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Acoustical Wall Panel Systems

William L. Shannon, Editor

William L. Shannon, Editor of CISCA

Why Not Eliminate The Ceiling?

for the November / December 2007 Issue, CISCA's Interior Construction Magazine

For the uninitiated, this seems to be a very logical question. Eliminating a ceiling will save all kinds of money! Think of the increased volume of the space! Wow, it will be so much more efficient to maintain the space and access the various mechanical, electrical and life safety elements of the building! It will look great!

Well, all of these arguments sound plausible, until one takes the time to really analyze the many benefits of a suspended acoustical ceiling system.

First, let's recognize that there are myriad potential choices for a suspended ceiling system - mineral tile, steel, aluminum, wood, fabric and gypsum, to name a few. Within each classification there are numerous price levels and design statements. There are flat, curved, coffered, floating, sound absorbing and sound reflecting systems; choices to fit virtually any design statement.

Why were suspended ceilings developed in the first place? Why install a suspended ceiling if spaces without them are so wonderful?

Let's go back to the beginning of the modern suspended acoustical ceiling industry, probably the early 1950s. World War II had just ended; industry had spent the past years focusing almost entirely on the war effort. It was time for the entrepreneurial spirit of the United States to again focus upon a dynamic national economy.

The development of many new business opportunities resulted in an unprecedented commercial building boom. In conjunction with the boom, owners, designers and architects were fast becoming more sophisticated consumers. They began to recognize that the comfort of building inhabitants would lead to more efficiency, resulting in more profits.

For the first time designers were actively considering lighting, air quality, temperature, privacy and the need for acoustical correction in new construction. What had been primarily a remedial industry was becoming mainstream.

The first suspended acoustical ceilings offered a number of benefits to designers, owners and occupants:

  • Attractive plenum to hide mechanical, electrical and life safety components
  • Framed suspension system to organize mechanical, electrical, life safety and acoustical components, while offering easy access to the support components above
  • Reduced maintenance and cleaning of occupied space
  • Reduced volume of space with reduced heating and cooling costs
  • Enhanced light reflectance for visual comfort in the occupied space

The first suspended acoustical ceilings were relatively rudimentary, but they offered the first modern approach to mechanically enhanced spaces.

From this modest beginning of our industry, there has been a proliferation of new and exciting products from both a visual and performance approach.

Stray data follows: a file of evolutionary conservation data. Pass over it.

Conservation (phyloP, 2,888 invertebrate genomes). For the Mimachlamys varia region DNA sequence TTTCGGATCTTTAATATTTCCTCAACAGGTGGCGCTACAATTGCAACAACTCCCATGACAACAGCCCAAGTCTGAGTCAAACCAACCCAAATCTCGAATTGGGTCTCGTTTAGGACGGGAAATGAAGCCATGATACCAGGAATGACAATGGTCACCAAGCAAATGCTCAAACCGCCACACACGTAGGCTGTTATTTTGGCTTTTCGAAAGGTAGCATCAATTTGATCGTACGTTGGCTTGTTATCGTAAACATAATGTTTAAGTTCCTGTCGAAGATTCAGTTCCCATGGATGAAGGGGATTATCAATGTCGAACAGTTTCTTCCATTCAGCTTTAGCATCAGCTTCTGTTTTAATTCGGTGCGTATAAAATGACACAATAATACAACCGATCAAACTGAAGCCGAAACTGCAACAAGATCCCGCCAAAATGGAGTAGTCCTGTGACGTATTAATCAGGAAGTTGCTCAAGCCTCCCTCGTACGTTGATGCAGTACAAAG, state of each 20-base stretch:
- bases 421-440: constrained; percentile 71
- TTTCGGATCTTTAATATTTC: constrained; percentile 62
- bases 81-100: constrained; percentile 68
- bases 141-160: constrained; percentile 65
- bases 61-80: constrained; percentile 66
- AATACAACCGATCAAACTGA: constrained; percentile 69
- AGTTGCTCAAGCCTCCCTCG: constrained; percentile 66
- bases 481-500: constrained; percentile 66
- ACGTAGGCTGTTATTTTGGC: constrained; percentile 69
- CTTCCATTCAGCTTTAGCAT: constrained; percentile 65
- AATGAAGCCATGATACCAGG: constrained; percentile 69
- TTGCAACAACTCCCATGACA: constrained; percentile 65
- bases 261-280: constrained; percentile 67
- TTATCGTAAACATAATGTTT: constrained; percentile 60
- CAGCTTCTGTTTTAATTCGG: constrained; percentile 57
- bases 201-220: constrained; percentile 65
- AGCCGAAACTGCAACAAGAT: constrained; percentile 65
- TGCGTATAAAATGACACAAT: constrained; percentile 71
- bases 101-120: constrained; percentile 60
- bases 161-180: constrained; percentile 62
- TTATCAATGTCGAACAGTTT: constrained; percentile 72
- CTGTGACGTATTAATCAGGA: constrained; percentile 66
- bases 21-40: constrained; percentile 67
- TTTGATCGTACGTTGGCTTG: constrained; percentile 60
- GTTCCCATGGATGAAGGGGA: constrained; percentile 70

Recently, some members of the design community have begun designing large commercial office spaces without suspended ceiling systems. There are several reasons given for this approach:

  • The cost of a suspended acoustical ceiling
  • The exciting, modern, futuristic look of open mechanical components
  • More flexibility within the space
  • LEED points gained

Some of these new designs are exciting, particularly in well-planned high volume spaces where the design team has taken the time and resources to include high end roof deck, mechanical and electrical components, and painted all components that are visually open to occupants. Unfortunately, many of these new designs simply eliminate the ceiling and expose the unfinished deck and other components.

CISCA will soon publish an independent study comparing spaces with suspended ceilings vs. spaces without suspended ceilings, examining initial construction costs as well as annual operating costs. We believe our industry will benefit tremendously from the relatively startling results.

Members of CISCA include all segments of our industry: manufacturers, contractors, distributors, independent manufacturers' representatives and service sector members. It is up to us as leaders in our industry to be prepared to discuss these facts with our clients. Architects, designers, engineers, owners and occupants of these commercial spaces have to be reminded Why They Need a Suspended Acoustical Ceiling!

Be prepared to discuss these issues with your client. You are doing them a favor. If they build a space without a suspended acoustical ceiling, it will only be a matter of time before one of us is called in to help solve their acoustical problem!

William L. Shannon CSI, CISCA
President of Shannon Corporation
Recipient of the 2004 De Gelleke Award

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